Hot Springs – Eugene, Oregon, USA
With the mad rush of the holiday season in full swing and the dreary and oppressive winter weather gaining more momentum, many Eugenians take in some much-needed relaxation time by checking out of town and heading to the woods. Here they make amends with the cold and rain by stripping down to little more than their goose bumps and take advantage of one of the great northwest natural wonders, the hot spring.
A hot spring is created by the natural flow of groundwater near recently formed, high-temperature underground rocks. Since the land that makes up the western part of Oregon is rich in underground volcanic activity, the state has its fair share of the natural pools, a majority of which are found in the Willamette Valley. Most hot spring locations are located near their groundwater origin; usually a river or stream running by the pool, and a popular activity for hot spring fanatics is to soak themselves in the shockingly cold water in between hot pool soaks. This certainly constitutes as a natural and therapeutic way to revitalize one’s system before the start of the next workweek. Some springs even provide a bucket to make the process that much easier.
The Willamette Valley area hot springs are a great place to visit if you want to get away from it all, or a fun place to take an afternoon trek with some friends. One of the fun parts of relaxing at the springs is that you never know who you are going to meet. It often ends up being a scantily clad trucker taking a quick dip between stops on his route, but the conversation always proves to be memorable. Keep in mind that although some people do wear bathing suits, hot spring dwellers like to make their visits as natural as possible.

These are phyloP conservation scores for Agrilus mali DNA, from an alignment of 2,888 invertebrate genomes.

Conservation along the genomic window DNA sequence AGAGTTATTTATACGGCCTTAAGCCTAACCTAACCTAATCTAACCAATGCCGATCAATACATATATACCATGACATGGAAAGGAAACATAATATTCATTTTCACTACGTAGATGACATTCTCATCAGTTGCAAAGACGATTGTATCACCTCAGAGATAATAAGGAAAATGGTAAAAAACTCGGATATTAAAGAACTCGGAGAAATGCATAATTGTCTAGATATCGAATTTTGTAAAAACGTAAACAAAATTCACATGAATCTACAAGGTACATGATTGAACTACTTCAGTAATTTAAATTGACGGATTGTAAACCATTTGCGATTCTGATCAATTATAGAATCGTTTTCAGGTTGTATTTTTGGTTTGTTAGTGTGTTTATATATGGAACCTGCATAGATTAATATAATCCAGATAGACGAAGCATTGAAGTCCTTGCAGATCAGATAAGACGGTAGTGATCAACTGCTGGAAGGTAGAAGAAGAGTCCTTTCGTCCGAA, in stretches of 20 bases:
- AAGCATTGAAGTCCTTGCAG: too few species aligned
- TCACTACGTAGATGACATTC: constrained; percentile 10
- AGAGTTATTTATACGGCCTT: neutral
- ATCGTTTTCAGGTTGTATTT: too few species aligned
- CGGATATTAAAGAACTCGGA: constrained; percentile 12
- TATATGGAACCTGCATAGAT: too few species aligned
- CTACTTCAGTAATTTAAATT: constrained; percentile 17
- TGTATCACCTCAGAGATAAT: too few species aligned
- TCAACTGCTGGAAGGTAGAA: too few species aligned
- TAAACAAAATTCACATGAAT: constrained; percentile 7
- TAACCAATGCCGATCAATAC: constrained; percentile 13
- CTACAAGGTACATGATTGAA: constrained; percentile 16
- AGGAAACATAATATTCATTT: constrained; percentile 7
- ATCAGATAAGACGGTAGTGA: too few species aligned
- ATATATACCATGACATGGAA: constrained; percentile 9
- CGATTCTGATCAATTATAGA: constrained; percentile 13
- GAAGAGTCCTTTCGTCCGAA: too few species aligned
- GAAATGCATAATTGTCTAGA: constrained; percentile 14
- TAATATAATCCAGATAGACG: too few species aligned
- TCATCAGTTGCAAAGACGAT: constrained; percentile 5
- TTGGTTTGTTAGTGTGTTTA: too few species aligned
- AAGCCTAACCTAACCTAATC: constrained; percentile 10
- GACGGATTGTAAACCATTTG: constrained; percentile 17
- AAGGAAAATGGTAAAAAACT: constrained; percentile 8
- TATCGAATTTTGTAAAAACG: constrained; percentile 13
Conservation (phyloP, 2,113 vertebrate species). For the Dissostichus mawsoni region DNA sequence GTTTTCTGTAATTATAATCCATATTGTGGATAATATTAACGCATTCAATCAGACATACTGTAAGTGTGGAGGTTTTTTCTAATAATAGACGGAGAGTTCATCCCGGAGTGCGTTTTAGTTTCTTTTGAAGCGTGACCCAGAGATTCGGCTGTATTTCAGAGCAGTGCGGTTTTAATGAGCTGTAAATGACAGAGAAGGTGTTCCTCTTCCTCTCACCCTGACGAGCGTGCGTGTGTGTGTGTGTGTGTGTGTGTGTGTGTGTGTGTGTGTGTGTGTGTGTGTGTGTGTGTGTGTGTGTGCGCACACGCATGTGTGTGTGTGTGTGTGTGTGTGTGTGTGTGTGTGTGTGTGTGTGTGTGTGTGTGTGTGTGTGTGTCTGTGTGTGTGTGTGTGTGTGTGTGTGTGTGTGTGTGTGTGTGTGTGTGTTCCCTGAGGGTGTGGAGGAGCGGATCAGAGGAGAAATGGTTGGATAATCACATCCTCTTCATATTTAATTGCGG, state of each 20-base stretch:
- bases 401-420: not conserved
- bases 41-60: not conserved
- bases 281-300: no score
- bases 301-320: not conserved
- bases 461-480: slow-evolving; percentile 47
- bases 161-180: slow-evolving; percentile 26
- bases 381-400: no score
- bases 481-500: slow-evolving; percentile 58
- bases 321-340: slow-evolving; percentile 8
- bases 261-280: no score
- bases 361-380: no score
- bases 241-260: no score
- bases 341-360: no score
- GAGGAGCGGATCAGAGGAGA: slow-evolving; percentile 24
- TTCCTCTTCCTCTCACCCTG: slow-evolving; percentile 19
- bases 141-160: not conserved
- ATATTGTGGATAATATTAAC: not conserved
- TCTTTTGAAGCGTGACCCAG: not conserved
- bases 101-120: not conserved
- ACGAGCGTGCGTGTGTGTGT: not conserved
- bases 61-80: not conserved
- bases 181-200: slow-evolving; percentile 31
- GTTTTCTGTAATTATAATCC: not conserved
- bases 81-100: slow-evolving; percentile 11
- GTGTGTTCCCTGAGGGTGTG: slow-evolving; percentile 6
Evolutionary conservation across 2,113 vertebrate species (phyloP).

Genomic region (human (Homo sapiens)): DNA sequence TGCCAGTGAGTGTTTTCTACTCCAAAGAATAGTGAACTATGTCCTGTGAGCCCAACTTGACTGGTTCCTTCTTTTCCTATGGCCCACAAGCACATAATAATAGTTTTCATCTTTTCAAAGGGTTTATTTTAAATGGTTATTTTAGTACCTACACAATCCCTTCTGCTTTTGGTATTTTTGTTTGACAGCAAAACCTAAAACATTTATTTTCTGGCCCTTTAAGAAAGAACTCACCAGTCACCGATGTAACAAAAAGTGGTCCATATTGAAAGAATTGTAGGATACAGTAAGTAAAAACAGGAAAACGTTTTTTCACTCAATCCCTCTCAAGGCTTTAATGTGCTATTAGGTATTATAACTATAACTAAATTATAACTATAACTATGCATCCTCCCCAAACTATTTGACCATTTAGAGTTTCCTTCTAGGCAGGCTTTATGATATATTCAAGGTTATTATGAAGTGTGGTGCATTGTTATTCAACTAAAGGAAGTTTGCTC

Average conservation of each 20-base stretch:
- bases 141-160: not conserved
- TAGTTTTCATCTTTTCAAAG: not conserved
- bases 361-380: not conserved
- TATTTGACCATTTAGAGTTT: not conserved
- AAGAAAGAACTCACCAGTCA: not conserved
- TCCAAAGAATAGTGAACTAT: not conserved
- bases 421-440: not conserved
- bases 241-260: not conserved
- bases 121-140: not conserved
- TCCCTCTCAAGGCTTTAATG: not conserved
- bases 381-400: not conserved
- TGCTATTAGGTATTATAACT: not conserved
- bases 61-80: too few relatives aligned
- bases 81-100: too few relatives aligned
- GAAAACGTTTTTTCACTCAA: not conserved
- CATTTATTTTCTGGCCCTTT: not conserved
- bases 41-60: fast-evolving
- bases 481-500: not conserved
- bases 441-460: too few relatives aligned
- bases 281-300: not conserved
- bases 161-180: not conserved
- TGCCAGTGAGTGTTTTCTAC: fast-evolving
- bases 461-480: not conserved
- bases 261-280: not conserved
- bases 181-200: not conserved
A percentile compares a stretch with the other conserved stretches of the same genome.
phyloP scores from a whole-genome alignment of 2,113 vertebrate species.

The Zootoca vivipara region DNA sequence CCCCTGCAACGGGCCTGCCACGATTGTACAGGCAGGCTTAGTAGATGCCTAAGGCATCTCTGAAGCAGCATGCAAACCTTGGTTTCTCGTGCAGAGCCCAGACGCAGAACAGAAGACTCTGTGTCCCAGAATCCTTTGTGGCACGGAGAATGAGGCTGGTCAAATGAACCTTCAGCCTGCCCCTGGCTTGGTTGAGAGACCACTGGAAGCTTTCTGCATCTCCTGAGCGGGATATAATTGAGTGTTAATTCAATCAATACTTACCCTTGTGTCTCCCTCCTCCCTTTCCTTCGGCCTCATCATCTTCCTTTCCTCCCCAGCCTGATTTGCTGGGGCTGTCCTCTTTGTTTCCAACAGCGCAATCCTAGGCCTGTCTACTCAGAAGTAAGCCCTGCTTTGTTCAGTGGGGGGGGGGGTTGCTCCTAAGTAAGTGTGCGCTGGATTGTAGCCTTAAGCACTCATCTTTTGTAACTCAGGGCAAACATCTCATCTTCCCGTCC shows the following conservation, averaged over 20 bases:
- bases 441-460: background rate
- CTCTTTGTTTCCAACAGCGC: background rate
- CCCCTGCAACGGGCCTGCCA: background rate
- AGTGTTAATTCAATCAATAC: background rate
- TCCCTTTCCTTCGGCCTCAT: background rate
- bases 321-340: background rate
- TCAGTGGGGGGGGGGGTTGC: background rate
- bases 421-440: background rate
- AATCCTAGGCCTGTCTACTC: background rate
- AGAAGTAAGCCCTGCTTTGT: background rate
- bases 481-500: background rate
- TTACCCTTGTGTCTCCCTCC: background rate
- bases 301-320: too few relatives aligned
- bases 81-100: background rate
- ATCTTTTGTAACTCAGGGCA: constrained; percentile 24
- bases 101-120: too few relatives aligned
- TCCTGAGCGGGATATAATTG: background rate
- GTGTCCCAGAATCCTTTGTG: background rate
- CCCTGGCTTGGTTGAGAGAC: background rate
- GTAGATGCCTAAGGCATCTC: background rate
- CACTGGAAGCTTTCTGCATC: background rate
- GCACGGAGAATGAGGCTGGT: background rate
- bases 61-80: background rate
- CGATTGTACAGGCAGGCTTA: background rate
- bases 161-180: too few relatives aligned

- Terwilliger Hot Spring (Cougar Hot Spring)
- McCredie Hot Spring
Due to its proximity to the road and very short and easy path from the parking lot, McCredie hot spring is one of the more visited spring locations near Eugene. The pool at McCredie is much larger than those at Cougar and has a sandy bottom instead of rock. Finding a place to sit in the McCredie pool is no problem, just mosey in and plunk down. The water origin begins at one end of the oval pool and flows out to the other, providing a drastic temperature change from one side to the other and making it easy for all visitors to enjoy their soak. A few smaller pools are located in the area for those visitors who are interested in marinating with a little privacy.
McCredie is open to the elements, which can include a refreshing shower, or, on a clear night, a very impressive view for stargazers. A large cold-water stream runs right by the pool and can provide a cool drink or a surging wake up call before the 45-minute drive back to Eugene.
If a visitor does not intend to make the drive back to town when the sun begins to set, they can spend the night at a campground less than a mile down the road, and grab some grub in Oakridge, 11 miles west of the springs.
Directions: From Eugene, drive east on Highway 58 for about 40 miles to Oakridge. Continue on Highway 58 for 11 miles and watch for the Blue Pool Campground. Just past that, about a tenth of a mile, look for the large parking lot on the south (right) side of the road. (Do not be tempted by the small road just before that.) Park your car and look for a short trail at the east end of the parking lot which leads to the springs.
- Umpqua Hot Spring
Umpqua hot spring is nearly two hours away from Eugene and is worth turning into an overnight trip. The spring is surrounded by year-round camping areas that allow fires, although winter visitors may have a tough time rustling up some dry wood.
The hot spring is located on the edge of a cliff overlooking the rushing Umpqua River 150 feet below. One deep pool is the main tub at Umpqua. It can fit around seven people and is covered by a wood canopy and surrounded by hooks and benches for clothing removal. Two other pools are situated above on rocky ledge and can fit no more than two very friendly people at a time.